During early animal evolution, the emergence of axially polarized segments was central to the diversification of complex bilaterian body plans. Nevertheless, precisely how and when segment polarity pathways arose remains obscure. Here, we demonstrate the molecular basis for segment polarization in developing larvae of the sea anemone Nematostella vectensis. Utilizing spatial transcriptomics, we first constructed a 3D gene expression atlas of developing larval segments. Capitalizing on accurate in silico predictions, we identified Lbx and Uncx, conserved homeodomain-containing genes that occupy opposing subsegmental domains under the control of both bone morphogenetic protein (BMP) signaling and the Hox-Gbx cascade. Functionally, Lbx mutagenesis eliminated all molecular evidence of segment polarization at the larval stage and caused an aberrant mirror-symmetric pattern of retractor muscles (RMs) in primary polyps. These results demonstrate the molecular basis for segment polarity in a non-bilaterian animal, suggesting that polarized metameric structures were present in the Cnidaria-Bilateria common ancestor over 600 million years ago.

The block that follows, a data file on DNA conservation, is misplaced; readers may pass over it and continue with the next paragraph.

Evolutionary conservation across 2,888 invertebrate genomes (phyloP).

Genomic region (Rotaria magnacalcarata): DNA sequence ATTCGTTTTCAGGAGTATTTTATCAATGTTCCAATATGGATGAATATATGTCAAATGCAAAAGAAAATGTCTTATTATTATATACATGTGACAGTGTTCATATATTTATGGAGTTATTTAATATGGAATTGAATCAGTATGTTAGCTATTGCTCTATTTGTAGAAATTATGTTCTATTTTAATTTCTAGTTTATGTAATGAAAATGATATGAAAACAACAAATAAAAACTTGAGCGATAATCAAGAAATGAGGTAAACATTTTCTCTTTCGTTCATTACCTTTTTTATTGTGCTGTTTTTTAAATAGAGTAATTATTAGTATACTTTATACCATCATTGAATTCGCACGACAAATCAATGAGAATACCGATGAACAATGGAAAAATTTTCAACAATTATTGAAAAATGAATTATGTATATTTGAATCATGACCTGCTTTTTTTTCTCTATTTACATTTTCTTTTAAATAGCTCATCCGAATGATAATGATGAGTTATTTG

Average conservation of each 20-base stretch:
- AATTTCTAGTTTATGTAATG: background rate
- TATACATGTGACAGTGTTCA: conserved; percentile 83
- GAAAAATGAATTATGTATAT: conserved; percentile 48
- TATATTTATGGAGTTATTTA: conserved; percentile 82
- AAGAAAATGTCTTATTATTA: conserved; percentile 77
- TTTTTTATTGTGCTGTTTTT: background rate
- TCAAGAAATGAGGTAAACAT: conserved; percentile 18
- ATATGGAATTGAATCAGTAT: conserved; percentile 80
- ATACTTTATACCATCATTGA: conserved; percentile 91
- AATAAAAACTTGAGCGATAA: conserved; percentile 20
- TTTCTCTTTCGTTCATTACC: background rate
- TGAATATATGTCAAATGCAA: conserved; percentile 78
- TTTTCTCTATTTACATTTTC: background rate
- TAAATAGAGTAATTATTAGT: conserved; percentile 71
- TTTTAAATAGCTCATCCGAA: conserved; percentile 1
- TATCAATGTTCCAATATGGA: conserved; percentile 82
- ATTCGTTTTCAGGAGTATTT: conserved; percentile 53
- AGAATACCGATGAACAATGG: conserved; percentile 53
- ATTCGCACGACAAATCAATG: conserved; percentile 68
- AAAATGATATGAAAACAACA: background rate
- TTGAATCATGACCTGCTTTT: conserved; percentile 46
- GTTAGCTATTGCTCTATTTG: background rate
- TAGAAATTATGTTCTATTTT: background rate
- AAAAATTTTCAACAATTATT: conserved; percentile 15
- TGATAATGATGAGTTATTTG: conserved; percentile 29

Original languageEnglish
Pages (from-to)2678-2689.e5
JournalCurrent Biology
Issue number13
StatePublished - Jul 10 2023


  • Cnidaria
  • germ-layer evolution
  • Lbx
  • segment polarity
  • spatial transcriptomics
  • Uncx


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